Hotels, tourism boards, and PR companies are taking notice of the kinds of footage drones can capture and they want it for their marketing materials. This is a great time to specialize in aerial and target the hospitality and tourism industry for work.
7. make more $$$
People are willing to pay for good aerial footage. And since it is a new and specialized media market they are willing to pay more than regular ol’ ground based video. I have shot aerial for a smartphone app ad, real estate agents, and tourism campaigns and was paid a very decent rate.
8. Capture multiple forms of media
This may be obvious to some, but using a GoPro or another camera in tandem with a drone allows you to shoot both photos and video in the air. I like to make sure I capture both forms of media if possible.
9. Flight imagery evokes a straight-up magical sense of wonder
I love flying my drone knowing that the footage is literally going to make me feel like I am flying. I shoot footage with the knowledge that aerial photos and video can have the magical quality of evoking the universal dream of human flight. This is what it feels like to fly over crashing waves on the California coast. And this is what it feels like to soar over a glacier in Patagonia. Aerial is a very special domain of media with the power to really arrest the imagination.
& 5 reasons drones can SUCK
Flying a drone and capturing great travel video footage is great, but the reality of the situation is that drones are in a very dubious position in the US. Being banned in National Parks and prohibited by the FAA to fly over 400 feet (as I said, my Phantom has a 900 foot range) are just two of the many issues and regulations facing drones and their pilots.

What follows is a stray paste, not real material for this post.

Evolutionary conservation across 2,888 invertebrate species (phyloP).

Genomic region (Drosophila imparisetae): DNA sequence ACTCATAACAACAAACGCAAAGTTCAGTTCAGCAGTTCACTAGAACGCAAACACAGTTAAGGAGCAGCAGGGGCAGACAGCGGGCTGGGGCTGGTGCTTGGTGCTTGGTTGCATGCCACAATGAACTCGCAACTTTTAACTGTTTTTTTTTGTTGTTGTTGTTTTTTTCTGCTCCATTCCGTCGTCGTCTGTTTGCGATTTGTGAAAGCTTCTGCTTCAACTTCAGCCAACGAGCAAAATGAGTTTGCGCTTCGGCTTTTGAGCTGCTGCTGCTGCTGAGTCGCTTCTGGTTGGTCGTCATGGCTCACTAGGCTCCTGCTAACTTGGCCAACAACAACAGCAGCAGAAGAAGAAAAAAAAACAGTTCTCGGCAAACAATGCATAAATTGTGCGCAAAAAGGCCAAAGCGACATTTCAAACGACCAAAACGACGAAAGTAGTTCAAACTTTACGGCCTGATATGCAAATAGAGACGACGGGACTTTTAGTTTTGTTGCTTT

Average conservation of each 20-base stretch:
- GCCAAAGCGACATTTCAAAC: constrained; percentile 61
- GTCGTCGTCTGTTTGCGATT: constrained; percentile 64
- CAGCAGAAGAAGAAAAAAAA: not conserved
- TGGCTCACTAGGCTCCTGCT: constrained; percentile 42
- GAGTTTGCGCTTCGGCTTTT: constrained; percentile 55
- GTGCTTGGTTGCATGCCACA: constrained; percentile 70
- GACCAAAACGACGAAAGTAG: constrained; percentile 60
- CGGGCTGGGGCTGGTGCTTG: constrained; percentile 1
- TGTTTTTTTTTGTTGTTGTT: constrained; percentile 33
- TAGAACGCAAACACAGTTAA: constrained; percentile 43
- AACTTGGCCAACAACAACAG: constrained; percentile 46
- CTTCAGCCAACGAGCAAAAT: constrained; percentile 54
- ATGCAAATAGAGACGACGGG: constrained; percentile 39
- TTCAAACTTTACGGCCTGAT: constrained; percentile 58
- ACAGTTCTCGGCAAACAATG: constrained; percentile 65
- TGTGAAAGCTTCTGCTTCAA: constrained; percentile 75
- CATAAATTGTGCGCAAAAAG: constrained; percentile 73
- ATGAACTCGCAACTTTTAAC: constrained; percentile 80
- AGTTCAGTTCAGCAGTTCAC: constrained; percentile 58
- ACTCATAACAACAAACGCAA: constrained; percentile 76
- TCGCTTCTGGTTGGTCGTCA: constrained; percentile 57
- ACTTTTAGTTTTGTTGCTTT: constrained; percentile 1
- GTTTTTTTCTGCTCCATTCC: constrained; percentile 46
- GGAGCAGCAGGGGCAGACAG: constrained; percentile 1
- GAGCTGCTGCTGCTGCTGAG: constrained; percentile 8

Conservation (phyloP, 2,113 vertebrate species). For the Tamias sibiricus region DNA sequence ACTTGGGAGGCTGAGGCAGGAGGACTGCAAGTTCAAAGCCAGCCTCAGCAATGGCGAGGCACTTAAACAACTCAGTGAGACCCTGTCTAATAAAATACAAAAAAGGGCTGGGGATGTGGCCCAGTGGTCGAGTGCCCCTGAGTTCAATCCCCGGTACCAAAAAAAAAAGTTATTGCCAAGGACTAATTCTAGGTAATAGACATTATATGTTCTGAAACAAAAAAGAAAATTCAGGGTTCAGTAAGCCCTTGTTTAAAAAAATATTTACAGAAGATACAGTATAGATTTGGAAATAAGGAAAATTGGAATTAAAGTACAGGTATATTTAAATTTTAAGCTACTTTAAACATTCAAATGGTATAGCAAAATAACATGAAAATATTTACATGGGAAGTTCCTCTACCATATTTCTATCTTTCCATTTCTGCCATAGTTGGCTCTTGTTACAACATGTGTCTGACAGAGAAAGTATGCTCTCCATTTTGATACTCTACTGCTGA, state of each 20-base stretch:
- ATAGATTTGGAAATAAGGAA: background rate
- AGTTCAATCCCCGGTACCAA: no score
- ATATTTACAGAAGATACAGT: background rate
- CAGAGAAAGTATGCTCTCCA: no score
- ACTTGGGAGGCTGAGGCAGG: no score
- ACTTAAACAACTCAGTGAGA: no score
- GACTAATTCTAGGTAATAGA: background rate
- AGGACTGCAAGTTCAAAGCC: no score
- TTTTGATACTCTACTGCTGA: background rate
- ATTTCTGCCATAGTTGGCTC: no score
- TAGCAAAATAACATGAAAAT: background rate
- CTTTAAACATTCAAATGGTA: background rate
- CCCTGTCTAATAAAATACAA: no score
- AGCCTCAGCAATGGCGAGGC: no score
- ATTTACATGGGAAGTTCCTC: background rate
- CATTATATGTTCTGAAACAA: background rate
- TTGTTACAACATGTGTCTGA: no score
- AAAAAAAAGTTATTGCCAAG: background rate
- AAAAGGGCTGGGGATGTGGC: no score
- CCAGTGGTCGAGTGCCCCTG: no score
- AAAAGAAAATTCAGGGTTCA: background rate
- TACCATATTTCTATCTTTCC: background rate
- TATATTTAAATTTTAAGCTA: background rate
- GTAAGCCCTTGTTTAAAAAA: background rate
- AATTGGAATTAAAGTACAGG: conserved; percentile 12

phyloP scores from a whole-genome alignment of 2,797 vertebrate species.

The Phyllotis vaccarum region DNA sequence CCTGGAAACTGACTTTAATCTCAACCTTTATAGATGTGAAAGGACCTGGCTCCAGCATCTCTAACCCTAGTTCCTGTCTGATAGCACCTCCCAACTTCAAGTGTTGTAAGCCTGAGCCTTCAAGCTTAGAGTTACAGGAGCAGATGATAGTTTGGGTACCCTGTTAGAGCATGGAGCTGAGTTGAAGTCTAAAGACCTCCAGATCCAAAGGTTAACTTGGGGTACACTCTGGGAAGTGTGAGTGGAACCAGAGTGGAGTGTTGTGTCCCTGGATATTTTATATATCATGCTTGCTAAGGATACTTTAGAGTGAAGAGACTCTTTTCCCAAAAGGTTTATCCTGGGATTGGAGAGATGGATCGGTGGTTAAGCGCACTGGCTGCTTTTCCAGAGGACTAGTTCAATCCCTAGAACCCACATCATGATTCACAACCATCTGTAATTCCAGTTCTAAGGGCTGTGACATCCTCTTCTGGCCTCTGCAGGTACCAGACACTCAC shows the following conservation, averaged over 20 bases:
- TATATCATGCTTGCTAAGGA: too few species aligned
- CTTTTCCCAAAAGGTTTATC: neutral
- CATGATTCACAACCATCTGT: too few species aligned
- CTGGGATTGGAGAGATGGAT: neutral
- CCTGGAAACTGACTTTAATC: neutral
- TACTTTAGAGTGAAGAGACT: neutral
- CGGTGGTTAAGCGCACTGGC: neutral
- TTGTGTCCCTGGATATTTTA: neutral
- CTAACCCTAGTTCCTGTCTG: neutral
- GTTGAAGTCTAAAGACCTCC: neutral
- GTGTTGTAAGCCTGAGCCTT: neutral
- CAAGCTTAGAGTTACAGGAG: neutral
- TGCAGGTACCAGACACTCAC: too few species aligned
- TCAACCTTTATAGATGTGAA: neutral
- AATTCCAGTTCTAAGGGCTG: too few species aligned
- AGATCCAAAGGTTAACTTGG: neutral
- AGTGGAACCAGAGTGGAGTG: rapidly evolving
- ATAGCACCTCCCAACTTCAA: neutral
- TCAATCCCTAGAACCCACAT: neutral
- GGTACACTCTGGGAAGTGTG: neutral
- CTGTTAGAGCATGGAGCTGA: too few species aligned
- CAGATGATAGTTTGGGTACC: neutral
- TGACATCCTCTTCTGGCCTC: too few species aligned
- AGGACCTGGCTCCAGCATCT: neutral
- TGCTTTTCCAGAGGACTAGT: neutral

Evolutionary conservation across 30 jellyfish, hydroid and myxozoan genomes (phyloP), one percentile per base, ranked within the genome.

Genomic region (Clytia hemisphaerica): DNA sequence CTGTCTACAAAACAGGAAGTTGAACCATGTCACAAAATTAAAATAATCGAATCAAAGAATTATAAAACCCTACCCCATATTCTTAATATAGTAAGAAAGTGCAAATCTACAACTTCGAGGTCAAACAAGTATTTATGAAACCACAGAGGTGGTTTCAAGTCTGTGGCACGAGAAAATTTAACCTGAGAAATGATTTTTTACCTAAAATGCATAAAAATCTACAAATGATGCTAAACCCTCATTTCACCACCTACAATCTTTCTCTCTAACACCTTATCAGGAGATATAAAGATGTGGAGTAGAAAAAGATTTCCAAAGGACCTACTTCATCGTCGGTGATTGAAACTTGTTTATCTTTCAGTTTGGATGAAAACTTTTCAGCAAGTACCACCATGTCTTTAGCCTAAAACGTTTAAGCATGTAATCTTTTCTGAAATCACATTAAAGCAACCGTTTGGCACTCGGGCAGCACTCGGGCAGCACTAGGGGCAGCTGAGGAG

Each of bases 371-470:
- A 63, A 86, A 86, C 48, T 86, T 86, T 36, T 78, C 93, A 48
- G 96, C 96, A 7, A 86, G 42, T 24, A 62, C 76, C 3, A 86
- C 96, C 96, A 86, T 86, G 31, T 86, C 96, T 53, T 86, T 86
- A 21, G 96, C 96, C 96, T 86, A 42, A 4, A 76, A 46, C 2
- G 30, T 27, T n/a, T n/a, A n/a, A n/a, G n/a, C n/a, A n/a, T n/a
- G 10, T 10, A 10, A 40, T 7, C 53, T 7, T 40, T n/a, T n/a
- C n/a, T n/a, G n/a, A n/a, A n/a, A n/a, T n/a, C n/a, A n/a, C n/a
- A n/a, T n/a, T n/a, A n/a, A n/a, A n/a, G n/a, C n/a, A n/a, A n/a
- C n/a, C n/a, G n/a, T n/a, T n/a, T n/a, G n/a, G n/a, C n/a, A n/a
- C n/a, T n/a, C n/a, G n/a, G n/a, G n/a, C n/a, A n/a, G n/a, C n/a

1. Dubious laws
I won’t pretend to be an expert on the subject but I do know that the FAA has vague laws concerning drone flight and have implied that commercial use of drones is illegal and in 2011, the FAA slapped Rapheal Pirker with a $10,000 fine after he flew his Styrofoam drone around the University of Virginia while filming an ad for the university’s medical school. The case was dismissed.
The police aren’t as excited about drones as we travel filmmakers are. And since the laws are dubious and the precedent has yet to be set the men and women in uniform are not the most informed on the rights of drone pilots and the issue at large. Lately an NYPD helicopter claimed it had to veer to avoid a drone and the pilots were slapped with felony charges. The claim of the NYPD helicopter was challenged by the aerial footage from the drone, which showed the police chopper pursuing the drone and not the other way around. The cops are over-reacting and that is a concern. Read this article on PhotographyIsNotACrime.com.
3. FAA commercial permits pending
It is expected that the FAA will unveil their process and plan for permitting commercial drone pilots and make filming and photographing from a drone a serious financial endeavor. The FAA glacial pace for this UAV pilot permitting process has been the source of frustration for folks ready to break into this new medium.
4. No-fly zones
National Parks are off the table. Government buildings (yes, post offices), police stations, certain shorelines, over 400 feet elevation, and, of course, near airports are also a no drone zone. It is your responsibility to know where you can fly and where you can’t or suffer the potential consequences.
5. Being attacked by crazy people
This summer a 17-year-old drone pilot flying at a Connecticut beach was attacked by a crazy woman. He caught the violent encounter on his cell phone and the assailant (who claimed he was a pervert for flying and filming at the beach) was arrested. Like the police, the public is not sure what to make of the appearance of drones and few crazy people are bound to freak out. Fair warning.